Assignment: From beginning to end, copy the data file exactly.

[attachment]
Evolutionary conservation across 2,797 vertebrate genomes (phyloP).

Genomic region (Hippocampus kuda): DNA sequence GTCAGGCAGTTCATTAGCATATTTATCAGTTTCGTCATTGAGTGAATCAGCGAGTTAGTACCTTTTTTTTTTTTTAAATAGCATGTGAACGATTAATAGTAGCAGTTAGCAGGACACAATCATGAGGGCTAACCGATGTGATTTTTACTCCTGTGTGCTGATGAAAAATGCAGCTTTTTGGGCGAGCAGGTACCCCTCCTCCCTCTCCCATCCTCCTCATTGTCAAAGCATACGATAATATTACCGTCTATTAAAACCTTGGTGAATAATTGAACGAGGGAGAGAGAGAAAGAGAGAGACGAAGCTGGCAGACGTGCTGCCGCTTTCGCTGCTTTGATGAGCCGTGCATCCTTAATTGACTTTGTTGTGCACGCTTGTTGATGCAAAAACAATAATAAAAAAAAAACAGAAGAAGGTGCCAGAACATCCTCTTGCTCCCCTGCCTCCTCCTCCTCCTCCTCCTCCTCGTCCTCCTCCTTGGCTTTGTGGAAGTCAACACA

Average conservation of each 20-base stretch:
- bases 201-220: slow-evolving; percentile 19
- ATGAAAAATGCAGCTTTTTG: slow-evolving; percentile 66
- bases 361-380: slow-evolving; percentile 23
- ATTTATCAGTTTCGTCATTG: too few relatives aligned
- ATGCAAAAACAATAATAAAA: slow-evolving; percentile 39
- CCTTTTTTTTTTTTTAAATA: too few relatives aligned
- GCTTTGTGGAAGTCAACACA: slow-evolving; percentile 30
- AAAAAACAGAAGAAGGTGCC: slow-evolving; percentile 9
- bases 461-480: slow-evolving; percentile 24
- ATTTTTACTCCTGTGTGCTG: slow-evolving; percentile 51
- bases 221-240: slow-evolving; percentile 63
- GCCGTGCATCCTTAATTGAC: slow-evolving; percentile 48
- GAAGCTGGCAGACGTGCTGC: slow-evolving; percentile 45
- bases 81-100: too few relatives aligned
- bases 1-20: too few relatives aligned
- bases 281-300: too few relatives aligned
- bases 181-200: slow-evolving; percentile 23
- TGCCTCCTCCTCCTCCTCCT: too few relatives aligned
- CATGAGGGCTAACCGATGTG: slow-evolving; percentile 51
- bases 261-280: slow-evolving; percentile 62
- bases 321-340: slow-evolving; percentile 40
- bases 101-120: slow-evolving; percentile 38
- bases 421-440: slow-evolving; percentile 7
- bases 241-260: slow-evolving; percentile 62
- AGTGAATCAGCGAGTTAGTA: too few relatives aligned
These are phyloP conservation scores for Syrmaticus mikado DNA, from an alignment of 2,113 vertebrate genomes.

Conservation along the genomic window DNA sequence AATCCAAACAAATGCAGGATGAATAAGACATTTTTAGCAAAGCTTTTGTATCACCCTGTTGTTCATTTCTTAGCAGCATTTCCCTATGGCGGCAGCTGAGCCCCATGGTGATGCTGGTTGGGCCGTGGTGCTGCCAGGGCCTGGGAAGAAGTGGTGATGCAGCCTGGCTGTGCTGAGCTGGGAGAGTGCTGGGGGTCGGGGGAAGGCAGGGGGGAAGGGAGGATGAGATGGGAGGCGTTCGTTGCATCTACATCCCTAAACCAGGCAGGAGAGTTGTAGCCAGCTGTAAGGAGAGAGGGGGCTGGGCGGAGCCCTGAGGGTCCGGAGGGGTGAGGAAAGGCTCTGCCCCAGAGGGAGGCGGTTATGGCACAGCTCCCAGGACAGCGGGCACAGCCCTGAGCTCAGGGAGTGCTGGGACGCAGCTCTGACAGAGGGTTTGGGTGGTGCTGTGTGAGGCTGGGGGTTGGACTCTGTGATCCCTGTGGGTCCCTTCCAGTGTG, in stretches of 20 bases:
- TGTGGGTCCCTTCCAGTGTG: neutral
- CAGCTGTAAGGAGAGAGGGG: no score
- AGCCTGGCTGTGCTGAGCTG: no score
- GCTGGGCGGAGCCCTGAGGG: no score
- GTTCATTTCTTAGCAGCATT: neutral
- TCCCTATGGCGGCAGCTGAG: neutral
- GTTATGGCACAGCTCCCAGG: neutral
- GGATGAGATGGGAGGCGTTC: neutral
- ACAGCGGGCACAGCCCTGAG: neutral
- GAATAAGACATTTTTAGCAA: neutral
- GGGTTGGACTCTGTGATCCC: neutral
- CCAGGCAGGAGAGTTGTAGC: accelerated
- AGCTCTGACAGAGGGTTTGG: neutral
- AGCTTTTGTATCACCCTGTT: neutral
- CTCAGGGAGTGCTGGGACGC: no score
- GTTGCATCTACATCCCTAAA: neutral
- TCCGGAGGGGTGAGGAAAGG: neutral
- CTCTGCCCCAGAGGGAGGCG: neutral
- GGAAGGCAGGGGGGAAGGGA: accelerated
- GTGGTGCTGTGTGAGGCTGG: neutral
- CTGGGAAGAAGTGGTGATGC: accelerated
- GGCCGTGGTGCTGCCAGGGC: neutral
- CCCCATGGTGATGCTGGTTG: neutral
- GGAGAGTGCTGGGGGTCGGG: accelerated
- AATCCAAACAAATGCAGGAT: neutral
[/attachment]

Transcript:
Evolutionary conservation across 2,797 vertebrate genomes (phyloP).

Genomic region (Hippocampus kuda): DNA sequence GTCAGGCAGTTCATTAGCATATTTATCAGTTTCGTCATTGAGTGAATCAGCGAGTTAGTACCTTTTTTTTTTTTTAAATAGCATGTGAACGATTAATAGTAGCAGTTAGCAGGACACAATCATGAGGGCTAACCGATGTGATTTTTACTCCTGTGTGCTGATGAAAAATGCAGCTTTTTGGGCGAGCAGGTACCCCTCCTCCCTCTCCCATCCTCCTCATTGTCAAAGCATACGATAATATTACCGTCTATTAAAACCTTGGTGAATAATTGAACGAGGGAGAGAGAGAAAGAGAGAGACGAAGCTGGCAGACGTGCTGCCGCTTTCGCTGCTTTGATGAGCCGTGCATCCTTAATTGACTTTGTTGTGCACGCTTGTTGATGCAAAAACAATAATAAAAAAAAAACAGAAGAAGGTGCCAGAACATCCTCTTGCTCCCCTGCCTCCTCCTCCTCCTCCTCCTCCTCGTCCTCCTCCTTGGCTTTGTGGAAGTCAACACA

Average conservation of each 20-base stretch:
- bases 201-220: slow-evolving; percentile 19
- ATGAAAAATGCAGCTTTTTG: slow-evolving; percentile 66
- bases 361-380: slow-evolving; percentile 23
- ATTTATCAGTTTCGTCATTG: too few relatives aligned
- ATGCAAAAACAATAATAAAA: slow-evolving; percentile 39
- CCTTTTTTTTTTTTTAAATA: too few relatives aligned
- GCTTTGTGGAAGTCAACACA: slow-evolving; percentile 30
- AAAAAACAGAAGAAGGTGCC: slow-evolving; percentile 9
- bases 461-480: slow-evolving; percentile 24
- ATTTTTACTCCTGTGTGCTG: slow-evolving; percentile 51
- bases 221-240: slow-evolving; percentile 63
- GCCGTGCATCCTTAATTGAC: slow-evolving; percentile 48
- GAAGCTGGCAGACGTGCTGC: slow-evolving; percentile 45
- bases 81-100: too few relatives aligned
- bases 1-20: too few relatives aligned
- bases 281-300: too few relatives aligned
- bases 181-200: slow-evolving; percentile 23
- TGCCTCCTCCTCCTCCTCCT: too few relatives aligned
- CATGAGGGCTAACCGATGTG: slow-evolving; percentile 51
- bases 261-280: slow-evolving; percentile 62
- bases 321-340: slow-evolving; percentile 40
- bases 101-120: slow-evolving; percentile 38
- bases 421-440: slow-evolving; percentile 7
- bases 241-260: slow-evolving; percentile 62
- AGTGAATCAGCGAGTTAGTA: too few relatives aligned
These are phyloP conservation scores for Syrmaticus mikado DNA, from an alignment of 2,113 vertebrate genomes.

Conservation along the genomic window DNA sequence AATCCAAACAAATGCAGGATGAATAAGACATTTTTAGCAAAGCTTTTGTATCACCCTGTTGTTCATTTCTTAGCAGCATTTCCCTATGGCGGCAGCTGAGCCCCATGGTGATGCTGGTTGGGCCGTGGTGCTGCCAGGGCCTGGGAAGAAGTGGTGATGCAGCCTGGCTGTGCTGAGCTGGGAGAGTGCTGGGGGTCGGGGGAAGGCAGGGGGGAAGGGAGGATGAGATGGGAGGCGTTCGTTGCATCTACATCCCTAAACCAGGCAGGAGAGTTGTAGCCAGCTGTAAGGAGAGAGGGGGCTGGGCGGAGCCCTGAGGGTCCGGAGGGGTGAGGAAAGGCTCTGCCCCAGAGGGAGGCGGTTATGGCACAGCTCCCAGGACAGCGGGCACAGCCCTGAGCTCAGGGAGTGCTGGGACGCAGCTCTGACAGAGGGTTTGGGTGGTGCTGTGTGAGGCTGGGGGTTGGACTCTGTGATCCCTGTGGGTCCCTTCCAGTGTG, in stretches of 20 bases:
- TGTGGGTCCCTTCCAGTGTG: neutral
- CAGCTGTAAGGAGAGAGGGG: no score
- AGCCTGGCTGTGCTGAGCTG: no score
- GCTGGGCGGAGCCCTGAGGG: no score
- GTTCATTTCTTAGCAGCATT: neutral
- TCCCTATGGCGGCAGCTGAG: neutral
- GTTATGGCACAGCTCCCAGG: neutral
- GGATGAGATGGGAGGCGTTC: neutral
- ACAGCGGGCACAGCCCTGAG: neutral
- GAATAAGACATTTTTAGCAA: neutral
- GGGTTGGACTCTGTGATCCC: neutral
- CCAGGCAGGAGAGTTGTAGC: accelerated
- AGCTCTGACAGAGGGTTTGG: neutral
- AGCTTTTGTATCACCCTGTT: neutral
- CTCAGGGAGTGCTGGGACGC: no score
- GTTGCATCTACATCCCTAAA: neutral
- TCCGGAGGGGTGAGGAAAGG: neutral
- CTCTGCCCCAGAGGGAGGCG: neutral
- GGAAGGCAGGGGGGAAGGGA: accelerated
- GTGGTGCTGTGTGAGGCTGG: neutral
- CTGGGAAGAAGTGGTGATGC: accelerated
- GGCCGTGGTGCTGCCAGGGC: neutral
- CCCCATGGTGATGCTGGTTG: neutral
- GGAGAGTGCTGGGGGTCGGG: accelerated
- AATCCAAACAAATGCAGGAT: neutral